Targeted sequencing

Targeted sequencing was performed using semiconductor-sequencing technology (Ion Torrent Personal Genome Machine) following the manufacturer’s recommendations.26 Genes recurrently mutated in CLL were analyzed at high depth (the complete list of 24 genes analyzed is shown in supplementary Table 3). All the coding regions were amplified in 200-bp amplicons using customized oligos (Ion AmpliSeq Designer) and multiplex polymerase chain reaction with 10 ng of input DNA per reaction. The preparation and the enrichment of DNA libraries were done using the Ion OneTouch and the Ion OneTouch ES automated systems, respectively. Samples were sequenced using the 318 Chip (Life Technologies), with an average of 720X depth coverage per nucleotide. Variants were called using Ion Torrent Suite pipeline, and data were analyzed using Ion Reporter Software (Life Technologies).

Analysis of IGHV gene family

One microgram of total RNA was converted to complimentary DNA with the Bio-Rad iScript Select cDNA Synthesis Kit. Separate polymerase chain reactions were set up for each immunoglobulin heavy-chain variable (IGHV) gene family using sense primers to the Framework 1 region in conjunction with an immunoglobulin M antisense primer.27 Amplified products were isolated and purified by the Wizard SV Gel and PCR Clean-Up System. Polymerase chain reaction products were directly sequenced on an ABI PRISM 3730xl DNA Analyzer. Resulting sequences were aligned to germline sequences using ImMunoGeneTics (IMGT) Information System reference sets and IMGT/V-Quest software (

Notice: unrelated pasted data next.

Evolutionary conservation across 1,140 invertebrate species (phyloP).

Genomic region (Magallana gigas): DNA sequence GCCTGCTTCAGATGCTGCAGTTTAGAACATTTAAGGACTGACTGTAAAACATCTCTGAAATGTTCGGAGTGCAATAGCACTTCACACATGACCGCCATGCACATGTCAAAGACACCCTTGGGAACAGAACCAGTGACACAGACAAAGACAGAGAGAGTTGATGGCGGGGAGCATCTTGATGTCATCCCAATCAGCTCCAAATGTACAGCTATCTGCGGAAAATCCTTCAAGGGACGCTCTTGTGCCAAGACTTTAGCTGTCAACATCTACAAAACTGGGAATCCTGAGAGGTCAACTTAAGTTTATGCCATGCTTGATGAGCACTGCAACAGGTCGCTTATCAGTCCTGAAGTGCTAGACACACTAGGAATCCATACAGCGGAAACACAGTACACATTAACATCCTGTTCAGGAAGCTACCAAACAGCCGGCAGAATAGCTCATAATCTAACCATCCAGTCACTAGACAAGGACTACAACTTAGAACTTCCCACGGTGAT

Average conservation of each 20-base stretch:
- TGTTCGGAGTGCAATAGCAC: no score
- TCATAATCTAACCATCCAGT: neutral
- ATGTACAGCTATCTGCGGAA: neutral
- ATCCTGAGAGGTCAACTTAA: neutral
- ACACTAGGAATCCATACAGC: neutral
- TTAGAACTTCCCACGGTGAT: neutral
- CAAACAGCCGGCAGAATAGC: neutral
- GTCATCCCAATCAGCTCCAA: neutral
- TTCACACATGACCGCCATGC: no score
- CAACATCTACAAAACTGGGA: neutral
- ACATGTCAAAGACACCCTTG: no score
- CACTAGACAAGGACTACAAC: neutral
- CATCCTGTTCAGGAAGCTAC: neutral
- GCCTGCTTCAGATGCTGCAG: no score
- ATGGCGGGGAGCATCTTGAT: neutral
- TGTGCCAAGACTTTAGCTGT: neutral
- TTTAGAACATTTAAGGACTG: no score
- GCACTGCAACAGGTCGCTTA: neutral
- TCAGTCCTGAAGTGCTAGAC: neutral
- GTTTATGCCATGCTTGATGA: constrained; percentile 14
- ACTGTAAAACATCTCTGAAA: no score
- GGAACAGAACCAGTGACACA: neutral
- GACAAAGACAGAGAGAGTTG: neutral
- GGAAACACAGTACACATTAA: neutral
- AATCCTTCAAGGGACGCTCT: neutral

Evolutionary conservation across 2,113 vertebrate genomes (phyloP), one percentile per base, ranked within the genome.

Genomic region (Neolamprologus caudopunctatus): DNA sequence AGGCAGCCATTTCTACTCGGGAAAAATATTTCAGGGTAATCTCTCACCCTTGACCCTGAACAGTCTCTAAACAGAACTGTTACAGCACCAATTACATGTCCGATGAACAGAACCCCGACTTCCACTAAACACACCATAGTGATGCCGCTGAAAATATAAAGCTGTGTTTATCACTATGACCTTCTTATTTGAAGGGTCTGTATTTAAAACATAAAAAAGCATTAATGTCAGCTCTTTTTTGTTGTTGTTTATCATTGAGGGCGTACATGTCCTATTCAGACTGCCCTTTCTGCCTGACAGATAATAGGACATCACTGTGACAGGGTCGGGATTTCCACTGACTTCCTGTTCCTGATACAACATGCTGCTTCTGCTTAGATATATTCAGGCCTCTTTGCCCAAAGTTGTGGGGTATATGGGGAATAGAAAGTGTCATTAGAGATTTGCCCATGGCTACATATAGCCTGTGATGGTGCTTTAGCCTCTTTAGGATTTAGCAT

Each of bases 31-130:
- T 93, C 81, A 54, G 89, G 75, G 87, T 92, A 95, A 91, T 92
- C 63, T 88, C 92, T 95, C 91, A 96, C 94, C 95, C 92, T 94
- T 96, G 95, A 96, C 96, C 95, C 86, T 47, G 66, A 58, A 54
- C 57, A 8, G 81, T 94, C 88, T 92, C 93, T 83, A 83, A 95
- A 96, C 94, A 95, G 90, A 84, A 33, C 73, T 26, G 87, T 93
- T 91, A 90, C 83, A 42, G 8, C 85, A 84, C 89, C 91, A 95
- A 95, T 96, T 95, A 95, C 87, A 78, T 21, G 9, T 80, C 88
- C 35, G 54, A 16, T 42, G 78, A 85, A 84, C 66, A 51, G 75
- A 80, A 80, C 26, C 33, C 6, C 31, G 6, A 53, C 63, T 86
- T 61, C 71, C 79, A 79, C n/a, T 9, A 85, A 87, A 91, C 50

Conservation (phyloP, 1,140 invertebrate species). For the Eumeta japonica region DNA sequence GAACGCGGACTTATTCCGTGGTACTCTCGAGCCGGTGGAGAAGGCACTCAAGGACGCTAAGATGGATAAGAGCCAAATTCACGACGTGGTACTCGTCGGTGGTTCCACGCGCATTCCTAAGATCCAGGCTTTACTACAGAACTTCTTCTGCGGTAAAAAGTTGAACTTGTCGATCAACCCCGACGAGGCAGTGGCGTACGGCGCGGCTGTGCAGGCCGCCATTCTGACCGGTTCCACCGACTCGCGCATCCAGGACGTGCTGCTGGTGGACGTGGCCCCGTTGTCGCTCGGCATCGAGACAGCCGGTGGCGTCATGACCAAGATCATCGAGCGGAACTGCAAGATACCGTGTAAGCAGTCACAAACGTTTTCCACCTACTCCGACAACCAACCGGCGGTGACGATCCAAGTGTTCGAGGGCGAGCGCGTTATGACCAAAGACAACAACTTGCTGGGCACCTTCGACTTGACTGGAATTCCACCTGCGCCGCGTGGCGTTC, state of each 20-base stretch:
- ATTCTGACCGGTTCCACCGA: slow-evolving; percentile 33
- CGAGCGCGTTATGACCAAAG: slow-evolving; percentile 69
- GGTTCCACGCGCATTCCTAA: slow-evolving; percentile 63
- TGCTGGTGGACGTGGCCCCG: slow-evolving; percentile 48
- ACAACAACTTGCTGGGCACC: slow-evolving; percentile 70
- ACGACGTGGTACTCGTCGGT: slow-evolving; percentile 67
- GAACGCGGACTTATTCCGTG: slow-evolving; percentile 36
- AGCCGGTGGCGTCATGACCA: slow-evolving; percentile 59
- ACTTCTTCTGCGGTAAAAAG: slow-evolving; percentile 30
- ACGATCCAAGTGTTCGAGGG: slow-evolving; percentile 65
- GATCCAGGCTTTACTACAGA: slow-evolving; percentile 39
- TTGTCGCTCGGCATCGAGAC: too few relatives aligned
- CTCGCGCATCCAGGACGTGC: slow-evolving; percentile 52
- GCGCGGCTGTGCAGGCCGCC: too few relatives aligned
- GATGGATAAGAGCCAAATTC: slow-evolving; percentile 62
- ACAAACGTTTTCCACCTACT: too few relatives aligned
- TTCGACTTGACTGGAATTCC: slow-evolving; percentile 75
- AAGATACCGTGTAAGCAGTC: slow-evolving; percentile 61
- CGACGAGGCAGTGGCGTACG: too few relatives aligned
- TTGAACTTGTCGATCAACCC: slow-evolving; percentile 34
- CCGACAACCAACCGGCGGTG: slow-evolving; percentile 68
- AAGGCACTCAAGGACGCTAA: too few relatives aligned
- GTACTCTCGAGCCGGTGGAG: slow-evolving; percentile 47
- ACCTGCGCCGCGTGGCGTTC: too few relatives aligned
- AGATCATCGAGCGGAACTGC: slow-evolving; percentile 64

Copy number analysis

CNAs were analyzed using aCGH as previously published.13,29,30 Briefly, aCGH was performed using the SurePrint G3 Human Microarray Kit (Agilent Technologies). One microgram of tumor and reference DNA were independently fragmented with bovine DNase I (Ambion) for 12 minutes at room temperature. DNA samples from a pool of 9 female lymphoblastoid cell lines from the Coriell biorepository were used as the normal reference in the hybridization experiments. Tumor and reference samples were labeled with Alexa Fluor 5 and Alexa Fluor 3 dyes, respectively. Labeled reactions were cleaned up and hybridized at 65°C for 40 hours. Microarrays were scanned in a DNA Microarray Scanner, and features were extracted with Feature Extraction software (Agilent Technologies). The complete data set is accessible through the Gene Expression Omnibus database accession number GSE30217.